Vintage Map Print of North America: Carte De La Nouvelle France, ou se voit le cours des Grandes Rivieres de. S. Laurens & de Mississipi… By: Henri Abraham Chatelain  Date: 1719 (published) Amsterdam

1719 Carte De La Nouvelle France

The Vintage Map Shop, Inc.

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By: Henri Abraham Chatelain
Date of Original: 1719 (published) Amsterdam
Size of Original: 16.5 x 19 inches (41.9 x 48.25 cm)
This is a Vintage Map reproduction of a map of North America with an insert of the Mississippi River Delta and the Gulf Coast. The map was originally published in Amsterdam by Henri Abraham Chatelain, circa 1719.
This one sheet map showing an early 18th century North America was derived from a number of previous sources and earlier large format maps. The majority of the map is based on De Fer’s groundbreaking 4 sheet map of 1718, showing the inhabited parts of North America. The insert of the Mississippi Delta to Fort Charle Ruine in present day Florida is based upon the 1699 voyage and discoveries of Pierre Le Moyne d'Iberville. D’Iberville’s exploration also contributed to the information shown from the mouth of the Mississippi to the Red River in Arkansas and many of the tributaries in between.
The map was issued to promote the recently established 'Compagnie Francoise Occident', which was formed to fund the debt of Louix XIV and offered inducements to encourage settlement in Louisiana. The result of which is best remembered as John Law and the Mississippi Bubble in which a speculative frenzy ended in financial collapse. The map is filled with wildlife, scenes of Indians hunting; Indian villages and notations, and the oceans are embellished with numerous ships, canoes and sea monsters. Inset plan and view of Quebec, the French Canadian capital, is enclosed in a very decorative cartouche.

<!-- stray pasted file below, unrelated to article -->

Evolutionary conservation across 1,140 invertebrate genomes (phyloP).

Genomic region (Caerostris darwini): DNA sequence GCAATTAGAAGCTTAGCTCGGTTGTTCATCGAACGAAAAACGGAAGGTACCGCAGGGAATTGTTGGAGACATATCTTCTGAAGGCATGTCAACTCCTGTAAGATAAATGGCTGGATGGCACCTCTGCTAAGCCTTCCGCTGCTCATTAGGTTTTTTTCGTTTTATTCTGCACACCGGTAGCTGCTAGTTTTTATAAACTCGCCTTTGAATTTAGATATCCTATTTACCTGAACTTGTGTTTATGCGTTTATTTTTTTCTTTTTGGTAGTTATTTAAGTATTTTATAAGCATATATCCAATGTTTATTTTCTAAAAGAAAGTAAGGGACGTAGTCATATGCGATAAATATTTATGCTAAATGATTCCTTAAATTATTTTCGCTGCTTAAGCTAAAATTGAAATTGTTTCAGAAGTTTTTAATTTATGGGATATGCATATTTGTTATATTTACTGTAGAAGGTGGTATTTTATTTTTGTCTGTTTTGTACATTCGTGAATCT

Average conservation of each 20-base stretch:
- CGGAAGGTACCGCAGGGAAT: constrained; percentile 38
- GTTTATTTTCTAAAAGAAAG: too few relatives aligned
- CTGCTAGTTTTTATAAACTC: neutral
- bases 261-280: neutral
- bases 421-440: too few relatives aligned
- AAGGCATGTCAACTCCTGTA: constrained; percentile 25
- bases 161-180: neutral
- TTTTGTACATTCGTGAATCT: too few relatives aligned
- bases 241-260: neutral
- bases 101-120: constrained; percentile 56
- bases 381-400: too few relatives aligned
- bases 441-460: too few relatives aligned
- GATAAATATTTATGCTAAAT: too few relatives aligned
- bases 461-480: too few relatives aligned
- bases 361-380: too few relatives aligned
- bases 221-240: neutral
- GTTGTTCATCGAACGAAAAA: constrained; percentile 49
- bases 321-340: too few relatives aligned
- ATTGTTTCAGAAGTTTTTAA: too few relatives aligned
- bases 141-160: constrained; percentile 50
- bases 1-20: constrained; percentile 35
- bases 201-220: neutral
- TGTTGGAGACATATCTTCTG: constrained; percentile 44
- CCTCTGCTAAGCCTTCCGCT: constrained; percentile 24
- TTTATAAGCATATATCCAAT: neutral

Inventory #18794

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What can be referred to as modern cartography has been around for over 550 years. Throughout that time an enormous amount of new land was discovered, cities were founded while others perished. International trade and travel became the norm, political borders were ever-changing, and numerous wars were waged. With all that being said, hundreds of thousands of maps were created that show such events and episodes in time. 
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